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Learning from Elders

Before my friend gave a guest lecture to my class, we realized that he had a half century of work experience in the helping professions as teachers and counselors. Together we had nearly one century. So we decided that with all that experience we should tell my Stanford students to sit down, shut up, and listen to our wisdom, and if they were lucky they would absorb a little. That gave us a good laugh.

Since we’re a couple of old fools we decided instead to tell them that we had nothing to teach them. We imagined that in the Zen story, they might respond, “So I have nothing to learn from you.” And our comeback would be: “You can not teach Wisdom, but you can learn it.” Then there would be silence. Haha, another laugh.

We’ve been teaching and counseling for a long time and have learned a lot through this work. We’re also just fellow imperfect humans walking the same path as all others, making the same mistakes, and still open to learning new things. We know that the best we can do is tell what we know, no more, and no less.

In our twilight years we have a sense of harvesting wisdom, seeing it as the art of living with what life brings us, being both courageous and gentle with the unknown. Wisdom seems to be the art of balancing the known and unknown, the suffering with the joy. We have a strange and comforting sense of belonging and returning home, as if somehow the whole of life comes together in a new and deeper unity.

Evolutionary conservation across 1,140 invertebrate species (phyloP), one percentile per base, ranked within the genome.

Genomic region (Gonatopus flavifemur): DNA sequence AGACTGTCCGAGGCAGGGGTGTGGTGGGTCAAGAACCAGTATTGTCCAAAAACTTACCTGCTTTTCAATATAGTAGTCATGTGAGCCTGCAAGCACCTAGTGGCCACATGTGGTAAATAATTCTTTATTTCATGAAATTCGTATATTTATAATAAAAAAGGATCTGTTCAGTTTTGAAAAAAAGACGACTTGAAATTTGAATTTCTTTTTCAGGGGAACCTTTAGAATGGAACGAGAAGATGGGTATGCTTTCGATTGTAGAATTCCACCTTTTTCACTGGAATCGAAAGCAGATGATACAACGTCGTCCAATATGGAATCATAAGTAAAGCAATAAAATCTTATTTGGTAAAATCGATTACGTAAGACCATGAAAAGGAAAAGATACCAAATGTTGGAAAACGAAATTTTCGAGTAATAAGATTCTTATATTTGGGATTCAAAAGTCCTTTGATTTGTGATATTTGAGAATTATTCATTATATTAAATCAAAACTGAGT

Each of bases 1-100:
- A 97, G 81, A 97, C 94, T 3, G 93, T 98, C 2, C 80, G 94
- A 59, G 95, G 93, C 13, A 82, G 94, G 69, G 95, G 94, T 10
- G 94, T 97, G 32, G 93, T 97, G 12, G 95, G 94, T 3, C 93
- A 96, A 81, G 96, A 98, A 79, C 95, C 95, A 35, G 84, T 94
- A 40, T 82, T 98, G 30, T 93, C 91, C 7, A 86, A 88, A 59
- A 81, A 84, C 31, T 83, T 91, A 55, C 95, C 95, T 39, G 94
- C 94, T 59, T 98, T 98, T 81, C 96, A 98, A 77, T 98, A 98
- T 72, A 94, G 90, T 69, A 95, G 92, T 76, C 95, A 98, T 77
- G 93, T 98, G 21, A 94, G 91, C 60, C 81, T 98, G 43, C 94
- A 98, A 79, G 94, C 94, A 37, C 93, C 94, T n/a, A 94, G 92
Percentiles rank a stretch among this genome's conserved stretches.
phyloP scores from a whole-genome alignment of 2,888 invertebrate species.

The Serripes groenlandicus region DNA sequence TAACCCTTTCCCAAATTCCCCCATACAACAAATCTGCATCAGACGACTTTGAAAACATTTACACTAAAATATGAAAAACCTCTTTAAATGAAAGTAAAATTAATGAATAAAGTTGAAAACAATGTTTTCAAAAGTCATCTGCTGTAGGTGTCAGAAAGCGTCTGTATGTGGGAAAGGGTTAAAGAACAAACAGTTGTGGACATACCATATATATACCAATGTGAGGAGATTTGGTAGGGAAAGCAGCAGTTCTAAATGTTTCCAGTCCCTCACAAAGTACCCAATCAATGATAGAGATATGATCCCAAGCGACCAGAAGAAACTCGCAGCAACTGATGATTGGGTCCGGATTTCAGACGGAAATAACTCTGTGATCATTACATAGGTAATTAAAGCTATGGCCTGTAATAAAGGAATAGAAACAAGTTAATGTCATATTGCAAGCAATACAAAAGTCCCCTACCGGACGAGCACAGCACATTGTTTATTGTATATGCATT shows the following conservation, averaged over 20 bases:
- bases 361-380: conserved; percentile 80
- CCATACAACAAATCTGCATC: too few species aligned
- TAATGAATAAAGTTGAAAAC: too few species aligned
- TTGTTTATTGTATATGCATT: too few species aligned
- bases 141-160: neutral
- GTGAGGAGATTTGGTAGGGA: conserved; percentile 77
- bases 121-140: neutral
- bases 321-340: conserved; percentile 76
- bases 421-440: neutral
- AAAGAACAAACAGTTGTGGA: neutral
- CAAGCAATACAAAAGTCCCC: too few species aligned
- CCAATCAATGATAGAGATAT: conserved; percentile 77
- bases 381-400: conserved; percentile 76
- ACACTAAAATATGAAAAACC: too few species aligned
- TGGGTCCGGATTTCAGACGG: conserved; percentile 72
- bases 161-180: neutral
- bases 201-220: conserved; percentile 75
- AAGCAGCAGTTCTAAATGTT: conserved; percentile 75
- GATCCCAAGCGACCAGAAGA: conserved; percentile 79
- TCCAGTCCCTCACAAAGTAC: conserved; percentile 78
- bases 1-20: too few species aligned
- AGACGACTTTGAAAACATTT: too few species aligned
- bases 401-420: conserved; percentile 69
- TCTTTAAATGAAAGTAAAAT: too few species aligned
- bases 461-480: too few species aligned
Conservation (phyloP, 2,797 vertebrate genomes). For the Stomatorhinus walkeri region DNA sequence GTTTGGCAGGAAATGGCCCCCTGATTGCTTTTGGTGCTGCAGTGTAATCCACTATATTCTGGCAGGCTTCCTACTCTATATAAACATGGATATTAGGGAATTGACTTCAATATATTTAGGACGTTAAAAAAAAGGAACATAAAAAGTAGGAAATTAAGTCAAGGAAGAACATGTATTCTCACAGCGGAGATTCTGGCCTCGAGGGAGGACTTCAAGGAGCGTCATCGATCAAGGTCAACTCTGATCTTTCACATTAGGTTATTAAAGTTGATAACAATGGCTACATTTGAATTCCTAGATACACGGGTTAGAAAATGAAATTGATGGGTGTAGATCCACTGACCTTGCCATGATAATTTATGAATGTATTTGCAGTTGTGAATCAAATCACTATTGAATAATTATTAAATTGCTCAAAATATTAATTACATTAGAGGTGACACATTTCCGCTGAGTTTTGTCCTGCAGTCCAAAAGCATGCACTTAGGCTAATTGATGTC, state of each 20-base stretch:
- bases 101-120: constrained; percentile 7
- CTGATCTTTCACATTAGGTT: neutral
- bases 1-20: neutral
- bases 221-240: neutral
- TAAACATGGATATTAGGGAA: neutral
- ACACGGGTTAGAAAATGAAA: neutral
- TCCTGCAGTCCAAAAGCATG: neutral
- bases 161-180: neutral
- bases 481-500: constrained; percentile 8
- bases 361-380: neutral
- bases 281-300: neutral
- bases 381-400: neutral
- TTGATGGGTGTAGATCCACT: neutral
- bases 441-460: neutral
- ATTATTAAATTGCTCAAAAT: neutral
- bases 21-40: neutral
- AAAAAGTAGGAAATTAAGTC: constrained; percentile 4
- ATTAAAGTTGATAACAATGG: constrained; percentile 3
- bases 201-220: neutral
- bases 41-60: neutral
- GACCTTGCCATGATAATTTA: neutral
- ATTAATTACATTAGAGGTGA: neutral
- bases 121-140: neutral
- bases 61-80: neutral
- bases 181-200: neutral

We ask our young students about fear. Sharing our fears in our beloved community, we accept how most will never happen. And we trust that if something that we fear does come occur, we will find the strength to live on.

We see how fear prevents us from living and loving more fully. Accepting that as humans we will never be fearless, we realize that we can live and act despite our fears. Asking ourselves what we would do if we felt less fear, we challenge ourselves to be more than what we have become, going beyond our self-limiting beliefs.

My friend and I believe that through our counsel, students can learn to engage their destiny anew. We have faith that they can learn to live and love more deeply and with less fear of what lies ahead. As their elders we let them know how we quiet fears with a forgiving heart and the generosity of others and the universe, reassuring us that despite everything, we will be alright.

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